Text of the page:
Chernobyl, 20 years later

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Today marks the 20th anniversary of the Chernobyl nuclear disaster. Photojournalist Lionel Delevingne is in Kiev, Ukraine for MotherJones.com, covering the commemorations. At the weekend he took a bus trip, laid on by the Ukrainian Ministry of Catastrophes, with a group of journalists and NGO activists, to the site of the disaster. A selection of photos below.

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Entering the 30km “Exclusion Zone” surrounding the disaster site. Entry and exit are strictly controlled by checkpoints like this one. Chernobyl is about 70 miles north of Kiev, the Ukrainian capital.

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A sign at the same checkpoint warns of the danger of entering the exclusion zone, which is highly contaminated by radioactive material.

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An aerial photo of the Chernobyl site at the Ukrainian Ministry of Catastrophes.

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The bus, carrying journalists and NGO activists supervised by Ukrainian government representatives, heads toward the disaster site in the center of the Exclusion Zone.

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Reactor number 4, where the explosion occurred on April 26, 1986. It has been encased in a concrete “sarcophagus” to contain radioactive material. Unfortunately, the structure was hastily built and is in danger of collapsing.

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Abandoned buildings in the “model town” of Pripyat, designed to house nuclear workers and their families.

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Although hundreds of thousands of people were permanently evacuated from their homes in the region surrounding the plant, some, like these, have insisted on returning, effectively becoming squatters in their former homes. About 38 people are thought to live in the highly contaminated Exclusion Zone.

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Boyar Erdokia and husband of the village of Illincy, in the Exclusion Zone. They insisted on returning to their former home.

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A woman who lives in the Exclusion Zone.

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Feodor Ivanovich, 78, of Illincy Village.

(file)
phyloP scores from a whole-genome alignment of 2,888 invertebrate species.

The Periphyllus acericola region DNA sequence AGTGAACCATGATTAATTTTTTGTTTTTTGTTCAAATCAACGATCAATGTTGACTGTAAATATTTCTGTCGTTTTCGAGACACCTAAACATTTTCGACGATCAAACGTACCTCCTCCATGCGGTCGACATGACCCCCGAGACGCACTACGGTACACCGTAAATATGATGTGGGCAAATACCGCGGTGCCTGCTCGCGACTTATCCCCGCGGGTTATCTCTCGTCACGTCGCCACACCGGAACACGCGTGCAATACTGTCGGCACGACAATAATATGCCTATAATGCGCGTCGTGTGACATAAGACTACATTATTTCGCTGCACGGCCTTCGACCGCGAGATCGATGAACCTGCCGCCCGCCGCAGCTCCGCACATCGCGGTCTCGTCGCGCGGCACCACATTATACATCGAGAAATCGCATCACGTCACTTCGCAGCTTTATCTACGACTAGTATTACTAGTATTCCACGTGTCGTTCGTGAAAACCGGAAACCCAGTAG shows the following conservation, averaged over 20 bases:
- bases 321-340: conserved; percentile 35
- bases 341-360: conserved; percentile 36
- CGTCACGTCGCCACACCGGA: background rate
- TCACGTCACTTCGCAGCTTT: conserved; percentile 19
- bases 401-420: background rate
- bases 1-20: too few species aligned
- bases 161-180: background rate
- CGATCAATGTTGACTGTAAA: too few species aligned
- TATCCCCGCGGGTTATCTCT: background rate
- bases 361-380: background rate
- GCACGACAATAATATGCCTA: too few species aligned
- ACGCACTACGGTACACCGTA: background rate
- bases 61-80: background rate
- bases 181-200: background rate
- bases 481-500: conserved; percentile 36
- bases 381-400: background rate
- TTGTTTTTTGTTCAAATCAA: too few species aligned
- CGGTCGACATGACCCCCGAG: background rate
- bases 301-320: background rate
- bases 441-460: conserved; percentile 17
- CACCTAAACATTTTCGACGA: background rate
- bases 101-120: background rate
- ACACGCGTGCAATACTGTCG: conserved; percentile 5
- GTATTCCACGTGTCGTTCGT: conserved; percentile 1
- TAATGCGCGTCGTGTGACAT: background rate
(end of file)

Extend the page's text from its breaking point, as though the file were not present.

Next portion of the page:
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A Soviet-era helicopter and buses used to evacuate residents at the time of the disaster sit in one of several “graveyards” in the Exclusion Zone. They are highly contaminated.

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A journalist contemplates the disaster site from the bus.

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SIX TRUTHS

Reclaiming power from those who abuse it often starts with telling the truth. And in "This Is How Authoritarians Get Defeated," MoJo's Monika Bauerlein unpacks six truths to remember during the homestretch of an election where democracy, truth, and decency are on the line.

Truth #1: The chaos is the point.

Truth #2: Team Reality is bigger than it seems.

Truth #3: Facebook owns this.

Truth #4: When we go to work, we're in the fight.

Truth #5: It's about minority rule.

Truth #6: The only thing that can save us is…us.

Please take a moment to see how all these truths add up, because what happens in the weeks and months ahead will reverberate for at least a generation and we better be prepared.

And if you think journalism like Mother Jones'—that calls it like it is, that will never acquiesce to power, that looks where others don't—can help guide us through this historic, high-stakes moment, and you're able to right now, please help us reach our $350,000 goal by October 31 with a donation today. It's all hands on deck for democracy.

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